In Pictures: St Luke’s Festival Orchestra – 13 June 2015

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Two years on from St Luke’s Church’s inaugural Music Festival, the two-week long event has returned. Opening tonight’s first concert of this 2015 season, Revd Sally Lynch said that it was “wonderful to once again be welcoming people into this beautiful building, as together we celebrate the gift of music”.

John Cotterill accepting applause at the end of tonight's Festival Orchestra concert.

John Cotterill accepting applause at the end of tonight’s Festival Orchestra concert.
[PHOTO: © Andrew Burdett 2015]

John Cotterill, the artistic director of the Music Festival, took centre-stage just after 7:30pm, conducting for the first time at St Luke’s since retiring as the church’s Director of Music in December 2014. As in 2013, he’d assembled a scratch orchestra to perform classical greats, with the programme featuring music by Mozart, Haydn, Handel, and Schubert.

The evening lasted two hours, including a twenty-minute interval during which refreshments were served at the back of church. Turnout was perhaps lower than hoped, but the fifty-odd attendees were treated to a stunning concert in a beautiful setting.


Photo Gallery

With grateful thanks to Phil Bray for loan of equipment.

 


Programme

Also available as a PDF download.

WA Mozart (1756 — 1791)

SERENADE No. 13 – Eine Kleine Nachtmusik, K.525

  1. Allegro
  2. Romance (Andante)
  3. Menuetto (Allegretto)
  4. Rondo (Allegro)

One of Mozart’s most popular works, this ‘little Serenade’ for strings was completed in Vienna on 10 August 1787 around the time that Mozart was working on the second act of Don Giovanni. It is not known why or for whom it was composed, and it was not published until about 1827 long after the composer’s death. Nevertheless, what a perfect gem!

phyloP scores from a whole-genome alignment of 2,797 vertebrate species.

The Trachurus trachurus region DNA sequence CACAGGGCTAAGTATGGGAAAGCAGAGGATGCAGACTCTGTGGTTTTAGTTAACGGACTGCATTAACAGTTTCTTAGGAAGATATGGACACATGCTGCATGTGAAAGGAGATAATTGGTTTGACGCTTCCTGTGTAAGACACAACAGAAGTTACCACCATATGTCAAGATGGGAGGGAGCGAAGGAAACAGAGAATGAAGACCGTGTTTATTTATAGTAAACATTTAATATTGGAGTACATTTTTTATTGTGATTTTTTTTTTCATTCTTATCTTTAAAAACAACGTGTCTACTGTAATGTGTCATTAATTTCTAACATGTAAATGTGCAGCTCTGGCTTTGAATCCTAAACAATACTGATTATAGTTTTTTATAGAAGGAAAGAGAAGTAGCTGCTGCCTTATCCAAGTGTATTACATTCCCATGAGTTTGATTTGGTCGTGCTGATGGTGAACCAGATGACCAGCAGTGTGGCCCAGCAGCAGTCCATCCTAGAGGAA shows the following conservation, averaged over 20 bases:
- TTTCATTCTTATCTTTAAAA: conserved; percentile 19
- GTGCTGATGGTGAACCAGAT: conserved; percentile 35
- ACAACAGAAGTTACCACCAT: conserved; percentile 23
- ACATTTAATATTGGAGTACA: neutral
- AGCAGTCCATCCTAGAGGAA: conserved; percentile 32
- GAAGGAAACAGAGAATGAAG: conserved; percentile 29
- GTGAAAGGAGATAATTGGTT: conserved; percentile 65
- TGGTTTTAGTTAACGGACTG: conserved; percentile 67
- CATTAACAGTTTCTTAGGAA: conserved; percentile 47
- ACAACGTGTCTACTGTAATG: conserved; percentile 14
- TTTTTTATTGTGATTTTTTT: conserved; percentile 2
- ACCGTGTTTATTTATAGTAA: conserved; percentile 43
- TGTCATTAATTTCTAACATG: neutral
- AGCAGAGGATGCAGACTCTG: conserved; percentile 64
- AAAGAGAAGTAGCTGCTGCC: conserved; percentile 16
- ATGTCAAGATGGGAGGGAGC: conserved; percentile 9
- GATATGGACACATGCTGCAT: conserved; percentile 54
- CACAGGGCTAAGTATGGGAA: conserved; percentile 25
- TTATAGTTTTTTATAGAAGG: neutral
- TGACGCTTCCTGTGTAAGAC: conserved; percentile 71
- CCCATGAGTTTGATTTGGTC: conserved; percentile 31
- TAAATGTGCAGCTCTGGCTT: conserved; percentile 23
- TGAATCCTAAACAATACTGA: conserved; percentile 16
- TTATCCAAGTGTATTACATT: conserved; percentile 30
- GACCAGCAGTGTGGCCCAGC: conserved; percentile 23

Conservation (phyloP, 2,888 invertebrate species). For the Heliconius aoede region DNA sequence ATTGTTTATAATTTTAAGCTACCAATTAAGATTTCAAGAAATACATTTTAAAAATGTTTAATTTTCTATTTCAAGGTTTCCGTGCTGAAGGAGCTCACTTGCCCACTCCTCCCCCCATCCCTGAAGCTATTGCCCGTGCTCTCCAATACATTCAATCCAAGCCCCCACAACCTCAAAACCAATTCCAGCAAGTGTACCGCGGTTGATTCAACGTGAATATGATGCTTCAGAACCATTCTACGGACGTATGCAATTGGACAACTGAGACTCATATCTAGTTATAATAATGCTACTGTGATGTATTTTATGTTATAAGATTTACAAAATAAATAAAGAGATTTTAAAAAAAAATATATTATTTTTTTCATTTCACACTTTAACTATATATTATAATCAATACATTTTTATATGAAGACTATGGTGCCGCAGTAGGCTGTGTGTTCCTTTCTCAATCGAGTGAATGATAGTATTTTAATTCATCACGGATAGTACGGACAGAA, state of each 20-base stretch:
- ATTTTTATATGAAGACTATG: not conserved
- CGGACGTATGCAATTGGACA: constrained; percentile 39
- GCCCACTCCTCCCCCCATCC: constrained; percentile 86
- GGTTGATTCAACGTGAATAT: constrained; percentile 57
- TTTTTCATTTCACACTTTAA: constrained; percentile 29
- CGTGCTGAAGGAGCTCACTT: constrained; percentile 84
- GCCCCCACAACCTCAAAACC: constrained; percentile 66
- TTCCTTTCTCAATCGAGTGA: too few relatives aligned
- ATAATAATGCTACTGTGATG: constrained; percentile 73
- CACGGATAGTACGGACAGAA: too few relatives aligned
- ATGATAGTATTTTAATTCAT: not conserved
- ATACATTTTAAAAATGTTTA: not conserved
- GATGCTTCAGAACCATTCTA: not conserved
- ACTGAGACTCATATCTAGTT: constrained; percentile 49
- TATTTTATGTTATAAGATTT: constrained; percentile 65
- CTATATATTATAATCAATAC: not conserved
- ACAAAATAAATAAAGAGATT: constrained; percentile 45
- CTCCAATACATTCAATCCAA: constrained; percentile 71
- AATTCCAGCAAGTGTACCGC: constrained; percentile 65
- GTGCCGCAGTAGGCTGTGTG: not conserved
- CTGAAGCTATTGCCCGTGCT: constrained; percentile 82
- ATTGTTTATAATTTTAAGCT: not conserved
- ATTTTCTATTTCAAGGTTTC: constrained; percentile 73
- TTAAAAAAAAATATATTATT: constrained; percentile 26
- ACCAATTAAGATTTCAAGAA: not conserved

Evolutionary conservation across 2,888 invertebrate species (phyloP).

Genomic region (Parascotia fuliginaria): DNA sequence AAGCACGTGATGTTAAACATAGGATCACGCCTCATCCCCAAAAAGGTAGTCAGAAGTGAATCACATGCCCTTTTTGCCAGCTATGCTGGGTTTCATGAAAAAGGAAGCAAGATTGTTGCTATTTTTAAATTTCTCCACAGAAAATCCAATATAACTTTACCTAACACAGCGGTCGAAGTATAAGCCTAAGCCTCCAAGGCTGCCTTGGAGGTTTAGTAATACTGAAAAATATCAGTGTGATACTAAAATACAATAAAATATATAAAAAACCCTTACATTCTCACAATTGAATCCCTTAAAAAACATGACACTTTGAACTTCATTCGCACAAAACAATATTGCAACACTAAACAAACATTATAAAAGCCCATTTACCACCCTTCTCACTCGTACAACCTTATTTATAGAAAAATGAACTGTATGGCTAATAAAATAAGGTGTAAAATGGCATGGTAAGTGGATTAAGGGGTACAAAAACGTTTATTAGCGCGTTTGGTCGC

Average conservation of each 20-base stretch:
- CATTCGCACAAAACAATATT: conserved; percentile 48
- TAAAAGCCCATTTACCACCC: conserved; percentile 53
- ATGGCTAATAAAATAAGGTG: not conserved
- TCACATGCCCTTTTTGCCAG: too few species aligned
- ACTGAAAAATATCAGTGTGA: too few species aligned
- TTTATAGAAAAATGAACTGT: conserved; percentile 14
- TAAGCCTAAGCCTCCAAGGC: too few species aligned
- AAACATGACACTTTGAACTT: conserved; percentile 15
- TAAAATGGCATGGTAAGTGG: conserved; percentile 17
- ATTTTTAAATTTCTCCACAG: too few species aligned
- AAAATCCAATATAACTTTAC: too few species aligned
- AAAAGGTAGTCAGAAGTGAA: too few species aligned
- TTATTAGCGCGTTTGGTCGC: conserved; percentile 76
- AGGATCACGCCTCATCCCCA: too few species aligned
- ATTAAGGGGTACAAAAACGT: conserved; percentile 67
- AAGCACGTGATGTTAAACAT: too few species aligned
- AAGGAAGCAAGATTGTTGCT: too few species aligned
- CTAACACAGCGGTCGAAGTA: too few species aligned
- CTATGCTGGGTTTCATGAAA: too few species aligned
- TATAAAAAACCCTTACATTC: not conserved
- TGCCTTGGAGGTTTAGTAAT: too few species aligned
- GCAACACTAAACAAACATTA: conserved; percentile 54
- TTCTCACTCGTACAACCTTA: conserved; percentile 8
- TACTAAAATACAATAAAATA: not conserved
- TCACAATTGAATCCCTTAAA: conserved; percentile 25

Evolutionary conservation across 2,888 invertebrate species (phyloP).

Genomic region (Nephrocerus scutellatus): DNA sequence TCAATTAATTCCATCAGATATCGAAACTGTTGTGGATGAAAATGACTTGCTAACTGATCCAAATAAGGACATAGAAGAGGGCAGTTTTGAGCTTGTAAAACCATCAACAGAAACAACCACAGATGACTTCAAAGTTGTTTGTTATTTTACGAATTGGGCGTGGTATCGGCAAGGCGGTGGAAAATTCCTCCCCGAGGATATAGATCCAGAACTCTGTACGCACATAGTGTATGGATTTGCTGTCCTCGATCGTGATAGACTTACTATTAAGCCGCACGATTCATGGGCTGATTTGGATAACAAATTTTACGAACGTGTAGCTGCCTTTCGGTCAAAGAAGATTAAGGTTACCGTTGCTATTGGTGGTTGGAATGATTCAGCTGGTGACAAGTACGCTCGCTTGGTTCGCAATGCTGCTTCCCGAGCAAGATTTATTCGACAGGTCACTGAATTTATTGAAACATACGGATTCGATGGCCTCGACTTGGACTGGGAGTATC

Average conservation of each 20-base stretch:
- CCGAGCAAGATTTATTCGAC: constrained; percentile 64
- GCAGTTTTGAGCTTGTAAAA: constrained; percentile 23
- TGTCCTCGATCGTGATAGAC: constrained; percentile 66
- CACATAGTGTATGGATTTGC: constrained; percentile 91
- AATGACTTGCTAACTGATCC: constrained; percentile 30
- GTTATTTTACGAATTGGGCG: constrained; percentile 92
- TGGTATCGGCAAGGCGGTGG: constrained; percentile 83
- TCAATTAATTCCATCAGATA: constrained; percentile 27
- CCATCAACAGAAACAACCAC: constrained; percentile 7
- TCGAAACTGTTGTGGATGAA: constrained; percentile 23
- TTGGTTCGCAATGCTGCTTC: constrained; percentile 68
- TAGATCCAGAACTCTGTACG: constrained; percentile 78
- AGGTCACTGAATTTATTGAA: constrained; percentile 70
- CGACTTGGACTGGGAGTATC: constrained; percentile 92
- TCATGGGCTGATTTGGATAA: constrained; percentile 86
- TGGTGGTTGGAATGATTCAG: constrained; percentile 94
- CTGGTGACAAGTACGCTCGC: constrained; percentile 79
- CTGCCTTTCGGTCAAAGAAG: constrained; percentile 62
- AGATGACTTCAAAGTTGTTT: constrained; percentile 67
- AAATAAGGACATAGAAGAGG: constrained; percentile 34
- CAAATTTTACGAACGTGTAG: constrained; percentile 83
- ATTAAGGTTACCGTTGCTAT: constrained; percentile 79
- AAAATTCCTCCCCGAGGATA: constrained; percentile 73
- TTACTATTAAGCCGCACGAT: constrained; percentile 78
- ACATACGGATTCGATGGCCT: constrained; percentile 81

J Haydn (1732 — 1809)

SYMPHONY No. 87 IN A MAJOR

  1. Vivace
  2. Adagio
  3. Menuet & Trio
  4. Finale – Vivace

This is the last of Haydn’s so-called Paris Symphonies, written in 1786 for the famous Concert Spirituel founded in 1725 as the real beginning of public concert giving in France. The Symphony is scored for flute, 2 oboes, 2 bassoons, 2 horns and strings, and the Trio section of the third movement contains a captivating oboe solo.

Interval

GF Handel (1685 — 1759)

ORGAN CONCERTO IN F MAJOR, Opus 4, No. 4

  1. Allegro
  2. Andante
  3. Adagio
  4. Allegro

Opus 4 of Handel’s Organ Concertos contains the six organ concertos he composed in London between 1735 and 1736 and which were published in 1738. They were written really to be played as interludes in performances of Handel’s oratorios at Covent Garden, and this concerto was first performed with ‘Athalia’.

F Schubert (1797 — 1828)

SYMPHONY NO. 5 IN B FLAT MAJOR, D.485

  1. Allegro
  2. Andante con moto
  3. Menuetto (Allegro molto)
  4. Allegro vivace

Schubert completed his 5th Symphony on 30 October 1816, six months after his previous symphony. It is the only one of his nine symphonies which does not include clarinets, and as such the writing is often said to resemble Mozart. In fact the instrumentation matches not only that of the first version of Mozart’s 40th Symphony which influenced Schubert considerably, but also that of Haydn’s 87th noted above.


Orchestra

[column size=”one-half”]

Violins

Ron Colyer (leader)
Erika Eisele
Guy Haskell
Carolyn London

Stephanie Cole
Rachel Colbourne
Marilyn Vanryn
James Greener

Violas

Sue Black
Sue Taylor

Cellos

Jackie Ratcliffe
Marcelle Steenkamp

Double Bass

Jess Ryan
[/column]
[column size=”one-half” last=”true”]

Flute

Jay Wilkinson

Oboes

Rachel Porter
Frances Jones

Bassoons

Simon Payne
Guy Thomas

Horns

Sabrina Pullen
Sylvia Pullen
[/column]

Andrew Burdett

Andrew Burdett is a 21-year-old from Maidenhead in Berkshire. He is now two-thirds of the way through his Journalism Studies degree at the University of Sheffield. In his spare time, he enjoys swimming, going to the theatre, and writing about himself in the third-person.